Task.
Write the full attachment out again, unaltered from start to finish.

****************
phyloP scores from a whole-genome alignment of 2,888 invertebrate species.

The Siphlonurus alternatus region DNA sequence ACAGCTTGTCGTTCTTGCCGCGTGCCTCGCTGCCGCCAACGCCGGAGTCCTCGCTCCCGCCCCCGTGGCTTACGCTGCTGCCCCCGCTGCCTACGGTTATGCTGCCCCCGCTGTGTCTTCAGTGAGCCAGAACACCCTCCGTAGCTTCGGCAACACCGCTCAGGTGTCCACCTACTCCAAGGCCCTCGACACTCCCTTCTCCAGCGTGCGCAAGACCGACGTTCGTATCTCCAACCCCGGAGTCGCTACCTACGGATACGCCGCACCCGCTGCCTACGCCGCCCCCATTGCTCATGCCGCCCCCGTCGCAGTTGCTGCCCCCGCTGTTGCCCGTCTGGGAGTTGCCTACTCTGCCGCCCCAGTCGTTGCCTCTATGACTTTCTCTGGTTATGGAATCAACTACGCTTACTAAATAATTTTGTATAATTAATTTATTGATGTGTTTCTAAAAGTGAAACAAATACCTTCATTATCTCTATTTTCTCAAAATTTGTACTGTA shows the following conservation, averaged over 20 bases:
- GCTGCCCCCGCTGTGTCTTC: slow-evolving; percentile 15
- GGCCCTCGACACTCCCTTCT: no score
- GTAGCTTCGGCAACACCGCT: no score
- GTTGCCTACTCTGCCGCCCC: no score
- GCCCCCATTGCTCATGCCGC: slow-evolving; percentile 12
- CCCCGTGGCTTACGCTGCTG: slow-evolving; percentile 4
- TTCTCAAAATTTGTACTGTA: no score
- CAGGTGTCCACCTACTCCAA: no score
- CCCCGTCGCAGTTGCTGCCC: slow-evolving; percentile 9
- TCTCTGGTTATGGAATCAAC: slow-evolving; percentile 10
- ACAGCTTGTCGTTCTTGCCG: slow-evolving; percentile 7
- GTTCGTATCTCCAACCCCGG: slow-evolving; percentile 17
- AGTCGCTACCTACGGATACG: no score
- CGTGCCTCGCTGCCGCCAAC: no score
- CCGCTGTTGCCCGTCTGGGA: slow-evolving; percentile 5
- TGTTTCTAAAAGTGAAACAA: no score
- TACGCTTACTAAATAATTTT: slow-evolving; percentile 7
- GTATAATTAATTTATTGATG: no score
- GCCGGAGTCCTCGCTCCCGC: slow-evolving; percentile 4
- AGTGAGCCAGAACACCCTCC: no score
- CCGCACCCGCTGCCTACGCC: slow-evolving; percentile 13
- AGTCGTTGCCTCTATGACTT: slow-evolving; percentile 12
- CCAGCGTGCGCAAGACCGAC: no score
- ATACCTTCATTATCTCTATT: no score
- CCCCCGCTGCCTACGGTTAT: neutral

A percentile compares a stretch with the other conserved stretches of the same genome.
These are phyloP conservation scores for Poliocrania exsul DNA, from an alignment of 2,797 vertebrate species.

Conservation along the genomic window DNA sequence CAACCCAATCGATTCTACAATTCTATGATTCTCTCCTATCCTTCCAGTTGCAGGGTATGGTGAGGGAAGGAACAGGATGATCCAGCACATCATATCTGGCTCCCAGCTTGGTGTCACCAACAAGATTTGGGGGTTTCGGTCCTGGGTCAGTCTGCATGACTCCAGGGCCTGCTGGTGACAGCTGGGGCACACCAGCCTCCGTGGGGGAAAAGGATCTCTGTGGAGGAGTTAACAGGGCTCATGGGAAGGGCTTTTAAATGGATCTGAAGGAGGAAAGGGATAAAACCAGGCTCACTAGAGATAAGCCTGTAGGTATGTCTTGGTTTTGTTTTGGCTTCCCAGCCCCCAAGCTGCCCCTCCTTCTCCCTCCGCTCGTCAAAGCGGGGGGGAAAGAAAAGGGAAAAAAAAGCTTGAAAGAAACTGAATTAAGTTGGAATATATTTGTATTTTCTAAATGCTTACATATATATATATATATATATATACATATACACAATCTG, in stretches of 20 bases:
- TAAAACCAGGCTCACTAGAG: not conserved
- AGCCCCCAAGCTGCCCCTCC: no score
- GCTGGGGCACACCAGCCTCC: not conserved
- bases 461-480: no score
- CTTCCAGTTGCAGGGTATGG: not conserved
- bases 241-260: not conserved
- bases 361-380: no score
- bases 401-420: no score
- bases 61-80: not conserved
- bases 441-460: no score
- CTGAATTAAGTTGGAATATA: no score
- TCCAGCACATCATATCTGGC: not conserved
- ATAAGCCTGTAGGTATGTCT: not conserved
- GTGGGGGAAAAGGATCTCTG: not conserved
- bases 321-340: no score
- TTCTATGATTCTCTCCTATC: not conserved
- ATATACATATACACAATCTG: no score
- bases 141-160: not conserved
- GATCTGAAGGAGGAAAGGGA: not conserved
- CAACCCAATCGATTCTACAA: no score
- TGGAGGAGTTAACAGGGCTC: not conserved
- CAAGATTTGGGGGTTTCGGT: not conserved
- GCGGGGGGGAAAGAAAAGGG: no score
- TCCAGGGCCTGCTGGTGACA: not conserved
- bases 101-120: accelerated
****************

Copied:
phyloP scores from a whole-genome alignment of 2,888 invertebrate species.

The Siphlonurus alternatus region DNA sequence ACAGCTTGTCGTTCTTGCCGCGTGCCTCGCTGCCGCCAACGCCGGAGTCCTCGCTCCCGCCCCCGTGGCTTACGCTGCTGCCCCCGCTGCCTACGGTTATGCTGCCCCCGCTGTGTCTTCAGTGAGCCAGAACACCCTCCGTAGCTTCGGCAACACCGCTCAGGTGTCCACCTACTCCAAGGCCCTCGACACTCCCTTCTCCAGCGTGCGCAAGACCGACGTTCGTATCTCCAACCCCGGAGTCGCTACCTACGGATACGCCGCACCCGCTGCCTACGCCGCCCCCATTGCTCATGCCGCCCCCGTCGCAGTTGCTGCCCCCGCTGTTGCCCGTCTGGGAGTTGCCTACTCTGCCGCCCCAGTCGTTGCCTCTATGACTTTCTCTGGTTATGGAATCAACTACGCTTACTAAATAATTTTGTATAATTAATTTATTGATGTGTTTCTAAAAGTGAAACAAATACCTTCATTATCTCTATTTTCTCAAAATTTGTACTGTA shows the following conservation, averaged over 20 bases:
- GCTGCCCCCGCTGTGTCTTC: slow-evolving; percentile 15
- GGCCCTCGACACTCCCTTCT: no score
- GTAGCTTCGGCAACACCGCT: no score
- GTTGCCTACTCTGCCGCCCC: no score
- GCCCCCATTGCTCATGCCGC: slow-evolving; percentile 12
- CCCCGTGGCTTACGCTGCTG: slow-evolving; percentile 4
- TTCTCAAAATTTGTACTGTA: no score
- CAGGTGTCCACCTACTCCAA: no score
- CCCCGTCGCAGTTGCTGCCC: slow-evolving; percentile 9
- TCTCTGGTTATGGAATCAAC: slow-evolving; percentile 10
- ACAGCTTGTCGTTCTTGCCG: slow-evolving; percentile 7
- GTTCGTATCTCCAACCCCGG: slow-evolving; percentile 17
- AGTCGCTACCTACGGATACG: no score
- CGTGCCTCGCTGCCGCCAAC: no score
- CCGCTGTTGCCCGTCTGGGA: slow-evolving; percentile 5
- TGTTTCTAAAAGTGAAACAA: no score
- TACGCTTACTAAATAATTTT: slow-evolving; percentile 7
- GTATAATTAATTTATTGATG: no score
- GCCGGAGTCCTCGCTCCCGC: slow-evolving; percentile 4
- AGTGAGCCAGAACACCCTCC: no score
- CCGCACCCGCTGCCTACGCC: slow-evolving; percentile 13
- AGTCGTTGCCTCTATGACTT: slow-evolving; percentile 12
- CCAGCGTGCGCAAGACCGAC: no score
- ATACCTTCATTATCTCTATT: no score
- CCCCCGCTGCCTACGGTTAT: neutral

A percentile compares a stretch with the other conserved stretches of the same genome.
These are phyloP conservation scores for Poliocrania exsul DNA, from an alignment of 2,797 vertebrate species.

Conservation along the genomic window DNA sequence CAACCCAATCGATTCTACAATTCTATGATTCTCTCCTATCCTTCCAGTTGCAGGGTATGGTGAGGGAAGGAACAGGATGATCCAGCACATCATATCTGGCTCCCAGCTTGGTGTCACCAACAAGATTTGGGGGTTTCGGTCCTGGGTCAGTCTGCATGACTCCAGGGCCTGCTGGTGACAGCTGGGGCACACCAGCCTCCGTGGGGGAAAAGGATCTCTGTGGAGGAGTTAACAGGGCTCATGGGAAGGGCTTTTAAATGGATCTGAAGGAGGAAAGGGATAAAACCAGGCTCACTAGAGATAAGCCTGTAGGTATGTCTTGGTTTTGTTTTGGCTTCCCAGCCCCCAAGCTGCCCCTCCTTCTCCCTCCGCTCGTCAAAGCGGGGGGGAAAGAAAAGGGAAAAAAAAGCTTGAAAGAAACTGAATTAAGTTGGAATATATTTGTATTTTCTAAATGCTTACATATATATATATATATATATATACATATACACAATCTG, in stretches of 20 bases:
- TAAAACCAGGCTCACTAGAG: not conserved
- AGCCCCCAAGCTGCCCCTCC: no score
- GCTGGGGCACACCAGCCTCC: not conserved
- bases 461-480: no score
- CTTCCAGTTGCAGGGTATGG: not conserved
- bases 241-260: not conserved
- bases 361-380: no score
- bases 401-420: no score
- bases 61-80: not conserved
- bases 441-460: no score
- CTGAATTAAGTTGGAATATA: no score
- TCCAGCACATCATATCTGGC: not conserved
- ATAAGCCTGTAGGTATGTCT: not conserved
- GTGGGGGAAAAGGATCTCTG: not conserved
- bases 321-340: no score
- TTCTATGATTCTCTCCTATC: not conserved
- ATATACATATACACAATCTG: no score
- bases 141-160: not conserved
- GATCTGAAGGAGGAAAGGGA: not conserved
- CAACCCAATCGATTCTACAA: no score
- TGGAGGAGTTAACAGGGCTC: not conserved
- CAAGATTTGGGGGTTTCGGT: not conserved
- GCGGGGGGGAAAGAAAAGGG: no score
- TCCAGGGCCTGCTGGTGACA: not conserved
- bases 101-120: accelerated